Saturday, August 01, 2009

Faith 'n Fiction Saturday



My Friend Amy, who brought us Book Blogger Appreciation Week has a new carnival in the works, the Faith 'n Fiction Saturday.

Each week she will post a blogging prompt, which participating bloggers will answer on their own blogs. Then they head back to the original post and sign Mister Linky! This way we can all come to know each other more closely.

Today's Topic
Deborah (lol me!) often mentions the lack of diversity in Christian fiction, and I definitely think it's something we should talk about more as I observe that many Christians do not feel that Christian fiction represents their own Christian experience.

Do you think Christian fiction represents a diverse range of belief, Christian experience, skin color, and nationality? Have you ever read a book and realized you hadn't read anything quite like it in Christian fiction before? Have you ever wished an author would take a different point of view? Do you think that avid readers of Christian fiction are open to more diversity in Christian fiction? What are some stand-out examples of books that represent diversity in Christian fiction?

My Answer: Hah, well since Amy mentioned me in the question, I suppose I shall have to answer! But yes, I do feel that diversity in CF is severely lacking. While it has gotten better in recent years, I would bet that about 90% of the CF books are I read are about white females. One can argue that this is probably the target audience and that most of the authors (actually almost all of them) are white female. They will write what is familiar to them and to their audience. Still that doesn't really say much for those of us who are falling into that category. There are a lot more African American authors and AA fiction, which is great. However when it comes to other ethnicities, it's very downplayed. I think I've said it before, but it's worth mentioning again.

Except for a few books, including Camy Tang's Sushi series, almost every Christian fiction book I've read that features an Asian American character has them being 1) adopted into a white family or 2) being an immigrant or foregin exchange student that talks with a heavy accent. It seems that most writers cannot seem to write about an AA character that is neither, and that is acutally a homegrown US citizen that just happens to be Asian. One book I read recently had this horrible stereotype of a half Asian woman who throughout the whole book kept being described by her exotic looks and long dark hair, and acquired the nickname of "China Doll" from the male lead who liked her. On top of that she had a mother who, while born in the US and raised there, still managed somehow to have a Chinese accent. This really saddened me at how badly the stereotyped was used. And this was a book written in 2003!!!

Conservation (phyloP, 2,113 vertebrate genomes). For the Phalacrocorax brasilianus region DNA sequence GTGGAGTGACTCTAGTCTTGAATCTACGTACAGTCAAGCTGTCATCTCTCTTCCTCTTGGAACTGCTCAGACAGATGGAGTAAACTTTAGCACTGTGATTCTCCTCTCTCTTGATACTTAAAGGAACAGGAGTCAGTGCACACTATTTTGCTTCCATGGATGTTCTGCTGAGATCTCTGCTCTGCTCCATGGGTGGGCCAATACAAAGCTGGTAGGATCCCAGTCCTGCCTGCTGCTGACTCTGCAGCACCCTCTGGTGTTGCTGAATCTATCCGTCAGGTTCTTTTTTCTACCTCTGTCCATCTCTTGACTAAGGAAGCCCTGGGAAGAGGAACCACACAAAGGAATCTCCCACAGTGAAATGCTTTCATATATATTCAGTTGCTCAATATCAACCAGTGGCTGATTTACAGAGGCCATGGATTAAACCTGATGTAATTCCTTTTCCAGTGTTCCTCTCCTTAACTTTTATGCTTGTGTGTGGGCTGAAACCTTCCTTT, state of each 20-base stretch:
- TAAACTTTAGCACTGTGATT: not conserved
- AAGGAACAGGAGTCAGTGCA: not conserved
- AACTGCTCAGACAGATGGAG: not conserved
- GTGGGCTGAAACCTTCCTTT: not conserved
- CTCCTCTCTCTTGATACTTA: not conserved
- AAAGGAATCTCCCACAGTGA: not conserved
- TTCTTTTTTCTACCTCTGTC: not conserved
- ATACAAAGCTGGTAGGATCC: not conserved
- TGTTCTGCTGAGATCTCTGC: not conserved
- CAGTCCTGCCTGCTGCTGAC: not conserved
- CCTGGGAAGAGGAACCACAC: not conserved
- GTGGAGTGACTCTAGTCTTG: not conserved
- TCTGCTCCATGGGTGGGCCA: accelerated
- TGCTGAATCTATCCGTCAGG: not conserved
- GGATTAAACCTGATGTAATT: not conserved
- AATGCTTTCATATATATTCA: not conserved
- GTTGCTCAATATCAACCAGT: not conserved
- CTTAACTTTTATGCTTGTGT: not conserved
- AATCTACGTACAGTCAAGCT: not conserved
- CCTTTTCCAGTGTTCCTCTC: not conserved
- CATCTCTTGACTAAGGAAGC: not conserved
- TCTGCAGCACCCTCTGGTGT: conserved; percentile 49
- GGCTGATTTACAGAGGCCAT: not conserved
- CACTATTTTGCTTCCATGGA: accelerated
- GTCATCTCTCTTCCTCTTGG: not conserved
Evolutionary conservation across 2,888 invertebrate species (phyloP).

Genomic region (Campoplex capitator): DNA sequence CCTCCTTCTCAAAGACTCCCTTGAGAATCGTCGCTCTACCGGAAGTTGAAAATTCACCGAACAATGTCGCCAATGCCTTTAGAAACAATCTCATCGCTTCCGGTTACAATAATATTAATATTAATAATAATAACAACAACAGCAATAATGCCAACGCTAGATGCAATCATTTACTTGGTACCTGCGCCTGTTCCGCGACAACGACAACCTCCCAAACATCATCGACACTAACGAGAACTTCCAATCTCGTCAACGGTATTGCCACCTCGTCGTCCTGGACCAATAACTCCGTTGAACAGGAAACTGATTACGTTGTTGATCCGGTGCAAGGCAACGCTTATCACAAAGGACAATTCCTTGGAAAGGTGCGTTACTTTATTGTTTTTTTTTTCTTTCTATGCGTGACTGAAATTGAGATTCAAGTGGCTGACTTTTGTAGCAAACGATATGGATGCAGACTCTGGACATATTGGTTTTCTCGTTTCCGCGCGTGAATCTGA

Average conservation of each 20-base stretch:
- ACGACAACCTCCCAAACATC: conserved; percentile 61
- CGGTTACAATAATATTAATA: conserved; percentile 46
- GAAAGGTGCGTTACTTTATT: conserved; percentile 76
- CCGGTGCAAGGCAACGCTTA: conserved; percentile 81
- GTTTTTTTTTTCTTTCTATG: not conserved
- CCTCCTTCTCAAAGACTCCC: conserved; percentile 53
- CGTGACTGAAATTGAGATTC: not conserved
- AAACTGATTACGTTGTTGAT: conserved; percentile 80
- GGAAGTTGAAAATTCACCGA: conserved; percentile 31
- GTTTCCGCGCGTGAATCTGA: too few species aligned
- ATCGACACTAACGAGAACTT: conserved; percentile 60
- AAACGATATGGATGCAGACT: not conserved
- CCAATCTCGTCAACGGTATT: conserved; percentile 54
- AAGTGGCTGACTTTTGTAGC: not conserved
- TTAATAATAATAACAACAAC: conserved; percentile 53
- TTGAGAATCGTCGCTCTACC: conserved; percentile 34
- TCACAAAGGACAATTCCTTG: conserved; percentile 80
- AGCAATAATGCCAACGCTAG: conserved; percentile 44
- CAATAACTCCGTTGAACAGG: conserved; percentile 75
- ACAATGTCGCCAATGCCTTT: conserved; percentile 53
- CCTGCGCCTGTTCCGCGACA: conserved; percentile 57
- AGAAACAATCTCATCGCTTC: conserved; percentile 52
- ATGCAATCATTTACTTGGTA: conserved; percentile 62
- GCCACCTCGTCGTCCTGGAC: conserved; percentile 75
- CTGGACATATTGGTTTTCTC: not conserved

Once agian this is mainly in adult fiction. In YA fiction, the authors there have seemed to figure out that diversity exists and many YA series invovlve a multi racial cast. While I enjoy Christian fiction, it's just getting extremely frustrating at the lack of books that feature a character I can really relate to. While once again, I can understand the main target audience are not 20 something Asian American females, I would like at least for authors to stop using predicatable stereotypes. I mean if you're going to use an Asian character, just make her US born, you don't have to say she has almond shaped eyes, or can cook a mean fried rice dish or knows how to speak Japanese.

Stand Out Books about Diversity in Christian Fiction:

The Sushi Series by Camy Tang
Zora and Nicky by Claudia Mair Burney
Shades of Style series by Marilynn Griffith
The Miracle Girls series by Anne Dayton and May Vanderbilt
All About Us series by Shelley Adina
The Yada Yada Prayer Group Series by Neta Jackson

4 comments:

  1. I agree with you Deborah. I have a book recommendation in my post

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  2. LOL! Today was for you baby. ;)

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  3. When The Winds of Sonoma came out in 2005 it was considered edgy because the hero was a Mexican who cleaned the stalls of the Caucasian heroine's Arabian horses. The romance was between a man and a woman of two different races and social classes. The book has won many awards. It recently went out of print and I just reissued it myself. If you’re looking for an enduring love story told in a multi-cultural venue the links and reviews are on my website: http://www.nikkiarana.com/sonoma.html

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  4. Thanks for mentioning me, Deborah! I totally agree with you about the use of stereotypes--or stereotypes which aren't even correct! It was one of the reasons I write about Asian Americans in my books--not overseas Asians or even second generation Asian Americans, but 3rd, 4th, 5th generation AAs. The AA subculture--and especially the Christian Asian American subculture--is both different and yet the same as other ethnicities, I think.

    I got to explore it a bit more for my next book coming out next year in May. I have a Japanese American dog trainer who clashes with a Caucasian Southern boy from Louisiana! Don't you think that's cool? I had a lot of fun writing it. The funny part was, I discovered that Southern families are a lot like Asian families in many ways.

    Camy

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